More evacuations are underway in Saskatchewan's north as wildfires continue to rage.
On Thursday afternoon, the Saskatchewan Public Safety Agency ordered everyone in the Whelan Bay area around Whiteswan Lake to immediately leave their homes.
Officials are going door to door to make sure everyone is out. People are being ordered to gather at the community hall in Candle Lake.
SaskTel and SaskPower are also reporting outages north of La Ronge.
Stanley Mission, Fond du Lac, Wollaston Lake, Black Lake and other communities have lost internet, wireless and landline services.
SaskPower also says power is out at Grandmother's Bay, Missinipe, Hatchet Lake and Wollaston Lake. In some cases, wooden power poles have burned.
Number of fires well above 5-year-average
There have been 367 wildfires in Saskatchewan since the start of the year, exceeding the province's five-year average by more than 150 fires, said officials.
According to the Saskatchewan Public Safety Agency, the five-year average is 209 wildfires a year.
As of Thursday, 129 fires remain active, nine of which were reported as new.
"We have been able to contain a number of fires from yesterday as well, so we get some contained, and we get some new ones," said Steve Roberts, vice-president of operations for public safety agency, during a briefing with media on Thursday.
"We have a mixed bag of types of behaviours and changes to those fire types."
The wildfires are spread throughout Saskatchewan's far north, four of which are concerning due to their proximity to communities.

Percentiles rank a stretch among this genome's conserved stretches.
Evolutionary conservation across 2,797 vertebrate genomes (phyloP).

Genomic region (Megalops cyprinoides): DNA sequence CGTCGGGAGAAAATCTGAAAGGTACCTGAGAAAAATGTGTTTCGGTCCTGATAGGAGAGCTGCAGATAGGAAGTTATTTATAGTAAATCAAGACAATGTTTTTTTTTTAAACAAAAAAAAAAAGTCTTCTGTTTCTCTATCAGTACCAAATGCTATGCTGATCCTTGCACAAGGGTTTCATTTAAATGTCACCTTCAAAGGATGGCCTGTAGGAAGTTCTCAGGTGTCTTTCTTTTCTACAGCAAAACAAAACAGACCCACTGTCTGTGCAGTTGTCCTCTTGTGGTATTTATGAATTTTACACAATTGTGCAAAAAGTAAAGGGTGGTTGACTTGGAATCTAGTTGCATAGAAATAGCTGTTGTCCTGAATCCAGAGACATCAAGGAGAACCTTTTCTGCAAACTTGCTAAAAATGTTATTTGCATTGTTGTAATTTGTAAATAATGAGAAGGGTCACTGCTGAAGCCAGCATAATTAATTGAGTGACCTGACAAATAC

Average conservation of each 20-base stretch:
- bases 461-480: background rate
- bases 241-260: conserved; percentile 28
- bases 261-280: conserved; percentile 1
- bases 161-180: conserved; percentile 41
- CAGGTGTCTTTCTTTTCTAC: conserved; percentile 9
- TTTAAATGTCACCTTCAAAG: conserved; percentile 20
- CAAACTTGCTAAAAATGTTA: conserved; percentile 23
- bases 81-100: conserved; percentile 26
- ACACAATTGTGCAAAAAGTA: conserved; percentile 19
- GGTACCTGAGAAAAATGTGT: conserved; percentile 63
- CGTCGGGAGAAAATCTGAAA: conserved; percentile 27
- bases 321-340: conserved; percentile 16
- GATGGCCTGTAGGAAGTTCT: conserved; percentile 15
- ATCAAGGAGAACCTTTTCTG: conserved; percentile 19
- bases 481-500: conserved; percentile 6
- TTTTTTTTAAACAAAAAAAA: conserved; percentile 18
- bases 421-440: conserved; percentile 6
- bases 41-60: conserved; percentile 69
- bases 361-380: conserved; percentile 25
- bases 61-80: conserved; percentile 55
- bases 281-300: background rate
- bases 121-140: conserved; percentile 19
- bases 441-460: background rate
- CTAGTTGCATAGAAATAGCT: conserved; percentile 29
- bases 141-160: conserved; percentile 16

Direct threat to several communities
The province's biggest fire, the Lock Fire, has been burning since June 28, according to the Canadian Wildland Fire Information System, and grew to 23,300 hectares as of Thursday.
The Lock Fire has affected residents in the Dillion, St. George's Hill and Michel Village areas, with 58 people forced to leave their homes.
Joan Hrycyk, director of emergency and crisis support for Saskatchewan Public Safety Agency, said the evacuees have been placed in North Battleford and Lloydminster.
The safety agency is working with the communities and Meadow Lake Tribal Council to provide emergency accommodation at hotels, food and other necessities for evacuees.
Other fires of concern include the GMB01 Fire near Grandmother's Bay, with an estimated size of 1,510 hectares, the Mule Fire near Stanley Mission, with an estimated size of 380 acres, the Stollard Fire near Stoney Rapids and Black Lake, with an estimated size of 2,260 hectares, and the Klyne Fire near Southend, with an estimated size of 500 hectares.
In addition to the impact on northern communities, the fires also have a close proximity to several highways in the north. Highway 102 is closed between Stanley Mission and Southend due to wildfires and low visibility due to smoke.
The public safety agency recommends checking the Highway Hotline for any closures and updates.
Fire risk remains high to extremely high in most of the province, with extreme heat expected to last well into next week. A fire ban remains in place for the days ahead.
A smoke advisory also remains in effect throughout the province due to wildfires raging throughout Western Canada.